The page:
A Southwest Airlines flight from Oakland, Calif., to Denver returned shortly after takeoff on Tuesday when a wing slat warning light made the pilot decide it was safer to turn around.
The plane was a Boeing 737-700 series -- a different model than the jetliner that had a fuselage tear over Arizona.
The flight landed without incident about 7:30 a.m., and the 103 passengers were put on another flight about two hours later, Oakland airport spokeswoman Joanne Holloway said.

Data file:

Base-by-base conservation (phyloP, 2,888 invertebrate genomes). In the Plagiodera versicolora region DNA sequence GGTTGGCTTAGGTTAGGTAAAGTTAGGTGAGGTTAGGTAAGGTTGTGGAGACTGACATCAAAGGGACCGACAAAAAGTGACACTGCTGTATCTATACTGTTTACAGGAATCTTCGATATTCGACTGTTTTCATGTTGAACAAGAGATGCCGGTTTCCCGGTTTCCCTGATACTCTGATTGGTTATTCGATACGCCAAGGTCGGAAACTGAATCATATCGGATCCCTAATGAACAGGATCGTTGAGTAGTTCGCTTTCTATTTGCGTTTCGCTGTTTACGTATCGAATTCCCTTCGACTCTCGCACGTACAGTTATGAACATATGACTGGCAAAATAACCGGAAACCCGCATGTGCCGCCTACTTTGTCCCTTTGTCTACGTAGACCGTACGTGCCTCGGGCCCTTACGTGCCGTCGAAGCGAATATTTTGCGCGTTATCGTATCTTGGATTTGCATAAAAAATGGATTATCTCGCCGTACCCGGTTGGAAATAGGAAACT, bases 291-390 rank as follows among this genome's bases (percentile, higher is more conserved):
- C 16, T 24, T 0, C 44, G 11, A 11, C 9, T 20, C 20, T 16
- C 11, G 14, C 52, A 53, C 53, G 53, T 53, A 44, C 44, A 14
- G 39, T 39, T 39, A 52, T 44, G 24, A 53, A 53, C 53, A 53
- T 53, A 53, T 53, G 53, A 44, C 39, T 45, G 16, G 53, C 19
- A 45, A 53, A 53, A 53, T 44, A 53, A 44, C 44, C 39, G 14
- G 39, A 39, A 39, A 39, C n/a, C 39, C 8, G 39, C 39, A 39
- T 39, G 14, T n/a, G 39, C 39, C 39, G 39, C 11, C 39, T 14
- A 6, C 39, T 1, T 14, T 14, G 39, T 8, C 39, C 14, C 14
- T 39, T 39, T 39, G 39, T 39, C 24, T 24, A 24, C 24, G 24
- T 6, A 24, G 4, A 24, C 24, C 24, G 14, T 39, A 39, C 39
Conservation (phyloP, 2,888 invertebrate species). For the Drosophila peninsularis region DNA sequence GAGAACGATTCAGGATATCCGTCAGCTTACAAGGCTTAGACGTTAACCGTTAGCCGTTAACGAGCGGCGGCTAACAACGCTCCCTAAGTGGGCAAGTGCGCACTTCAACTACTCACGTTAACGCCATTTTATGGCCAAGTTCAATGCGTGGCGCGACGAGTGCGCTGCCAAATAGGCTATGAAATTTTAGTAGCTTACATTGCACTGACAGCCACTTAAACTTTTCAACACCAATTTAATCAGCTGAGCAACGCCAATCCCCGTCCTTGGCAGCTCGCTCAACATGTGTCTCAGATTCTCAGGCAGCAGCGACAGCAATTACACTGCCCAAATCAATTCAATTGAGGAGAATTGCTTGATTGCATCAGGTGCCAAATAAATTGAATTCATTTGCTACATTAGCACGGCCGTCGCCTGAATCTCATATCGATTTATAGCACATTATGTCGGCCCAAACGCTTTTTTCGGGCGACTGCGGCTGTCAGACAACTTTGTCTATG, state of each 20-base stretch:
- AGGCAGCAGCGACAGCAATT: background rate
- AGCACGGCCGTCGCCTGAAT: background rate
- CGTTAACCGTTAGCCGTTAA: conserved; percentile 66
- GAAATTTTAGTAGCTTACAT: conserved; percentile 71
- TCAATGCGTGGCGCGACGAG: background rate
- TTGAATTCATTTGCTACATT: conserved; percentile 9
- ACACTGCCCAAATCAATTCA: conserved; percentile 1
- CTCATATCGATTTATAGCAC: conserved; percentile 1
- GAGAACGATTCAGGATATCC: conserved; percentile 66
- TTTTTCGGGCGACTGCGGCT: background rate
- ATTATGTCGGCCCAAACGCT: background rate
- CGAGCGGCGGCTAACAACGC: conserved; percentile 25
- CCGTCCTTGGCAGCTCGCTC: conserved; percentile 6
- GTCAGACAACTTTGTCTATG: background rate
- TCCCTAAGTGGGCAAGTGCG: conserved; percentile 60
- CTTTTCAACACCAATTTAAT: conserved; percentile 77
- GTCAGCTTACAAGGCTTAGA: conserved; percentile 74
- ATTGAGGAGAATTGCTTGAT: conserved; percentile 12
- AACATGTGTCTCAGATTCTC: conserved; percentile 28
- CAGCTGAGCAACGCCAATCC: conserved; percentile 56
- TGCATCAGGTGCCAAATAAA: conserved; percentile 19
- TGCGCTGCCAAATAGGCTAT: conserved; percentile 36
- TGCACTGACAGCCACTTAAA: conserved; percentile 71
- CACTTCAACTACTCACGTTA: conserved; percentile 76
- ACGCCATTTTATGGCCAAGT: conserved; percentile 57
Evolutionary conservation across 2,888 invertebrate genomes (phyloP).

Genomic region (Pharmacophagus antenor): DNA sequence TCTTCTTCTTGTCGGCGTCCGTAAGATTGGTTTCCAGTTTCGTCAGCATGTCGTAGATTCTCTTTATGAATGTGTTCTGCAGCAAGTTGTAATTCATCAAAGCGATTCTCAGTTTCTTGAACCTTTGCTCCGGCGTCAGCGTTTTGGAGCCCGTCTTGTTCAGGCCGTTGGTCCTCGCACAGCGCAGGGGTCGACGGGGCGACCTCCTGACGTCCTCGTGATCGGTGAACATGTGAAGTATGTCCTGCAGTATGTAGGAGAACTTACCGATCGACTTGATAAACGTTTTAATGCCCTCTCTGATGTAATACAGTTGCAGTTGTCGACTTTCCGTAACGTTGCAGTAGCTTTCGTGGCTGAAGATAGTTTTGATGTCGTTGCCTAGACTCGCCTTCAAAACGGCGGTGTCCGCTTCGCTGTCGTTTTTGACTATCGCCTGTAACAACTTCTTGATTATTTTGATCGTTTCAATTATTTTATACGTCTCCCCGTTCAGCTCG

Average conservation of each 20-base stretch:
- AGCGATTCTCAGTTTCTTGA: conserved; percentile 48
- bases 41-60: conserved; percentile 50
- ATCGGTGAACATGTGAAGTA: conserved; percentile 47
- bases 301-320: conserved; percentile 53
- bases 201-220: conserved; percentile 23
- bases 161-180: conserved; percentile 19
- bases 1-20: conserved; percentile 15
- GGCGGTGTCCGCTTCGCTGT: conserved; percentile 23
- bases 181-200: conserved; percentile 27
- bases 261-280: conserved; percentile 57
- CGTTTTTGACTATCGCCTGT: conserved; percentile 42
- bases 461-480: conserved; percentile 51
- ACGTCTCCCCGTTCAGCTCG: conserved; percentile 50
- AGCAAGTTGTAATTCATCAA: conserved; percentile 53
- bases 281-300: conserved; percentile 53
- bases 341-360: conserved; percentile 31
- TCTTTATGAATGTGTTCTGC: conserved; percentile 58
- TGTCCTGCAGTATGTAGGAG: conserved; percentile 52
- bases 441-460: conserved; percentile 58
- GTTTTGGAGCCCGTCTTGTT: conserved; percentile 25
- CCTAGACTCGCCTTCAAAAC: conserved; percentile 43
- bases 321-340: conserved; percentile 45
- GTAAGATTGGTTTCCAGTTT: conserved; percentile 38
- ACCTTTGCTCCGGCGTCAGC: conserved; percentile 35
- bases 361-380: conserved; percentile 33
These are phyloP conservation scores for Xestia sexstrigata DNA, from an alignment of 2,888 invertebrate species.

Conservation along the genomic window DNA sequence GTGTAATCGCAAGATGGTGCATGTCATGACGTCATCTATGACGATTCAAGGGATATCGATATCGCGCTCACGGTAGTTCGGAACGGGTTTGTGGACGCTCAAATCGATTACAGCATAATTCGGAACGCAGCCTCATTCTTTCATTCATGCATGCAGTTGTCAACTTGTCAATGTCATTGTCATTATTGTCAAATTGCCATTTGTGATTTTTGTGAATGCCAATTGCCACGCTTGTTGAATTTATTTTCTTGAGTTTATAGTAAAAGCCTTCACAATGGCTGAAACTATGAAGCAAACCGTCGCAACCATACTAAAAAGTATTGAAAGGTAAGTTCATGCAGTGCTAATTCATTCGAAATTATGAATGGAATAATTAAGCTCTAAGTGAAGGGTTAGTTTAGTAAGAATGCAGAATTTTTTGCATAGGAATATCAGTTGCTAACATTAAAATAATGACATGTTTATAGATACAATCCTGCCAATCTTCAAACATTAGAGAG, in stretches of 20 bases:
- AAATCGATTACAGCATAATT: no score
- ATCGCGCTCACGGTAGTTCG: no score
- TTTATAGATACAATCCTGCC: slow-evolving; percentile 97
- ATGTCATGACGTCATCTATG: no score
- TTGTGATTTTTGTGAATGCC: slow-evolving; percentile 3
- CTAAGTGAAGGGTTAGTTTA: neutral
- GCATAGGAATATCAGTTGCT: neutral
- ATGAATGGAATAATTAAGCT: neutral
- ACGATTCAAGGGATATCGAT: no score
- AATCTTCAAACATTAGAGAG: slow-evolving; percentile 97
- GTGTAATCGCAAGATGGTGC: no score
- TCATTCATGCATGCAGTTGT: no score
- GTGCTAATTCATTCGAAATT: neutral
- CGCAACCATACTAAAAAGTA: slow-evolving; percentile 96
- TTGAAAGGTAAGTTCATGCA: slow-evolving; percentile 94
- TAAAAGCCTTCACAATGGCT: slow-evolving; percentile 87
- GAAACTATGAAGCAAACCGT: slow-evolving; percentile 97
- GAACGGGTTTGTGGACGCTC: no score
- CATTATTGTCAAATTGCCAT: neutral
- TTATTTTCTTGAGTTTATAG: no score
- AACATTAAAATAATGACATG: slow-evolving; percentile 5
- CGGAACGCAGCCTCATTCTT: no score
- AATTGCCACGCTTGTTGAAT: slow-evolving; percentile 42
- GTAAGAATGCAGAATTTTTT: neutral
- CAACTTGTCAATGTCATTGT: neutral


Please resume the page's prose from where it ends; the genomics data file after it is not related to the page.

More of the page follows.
The wing slat, which helps slow and maneuver the plane during takeoffs and landings, is out of the pilot's field of view, Southwest spokesman Chris Mainz said.
The plane could have flown to Denver with adjustments, but the pilot felt the aircraft was close enough to Oakland to return and get it checked, he said.
"It could just be an indication light, that's all stuff they're looking into now. This is not uncommon," Mainz said.
The airport did not classify the event as an emergency landing but instead as a lesser yellow warning, Holloway said. The incident has not affected other flights.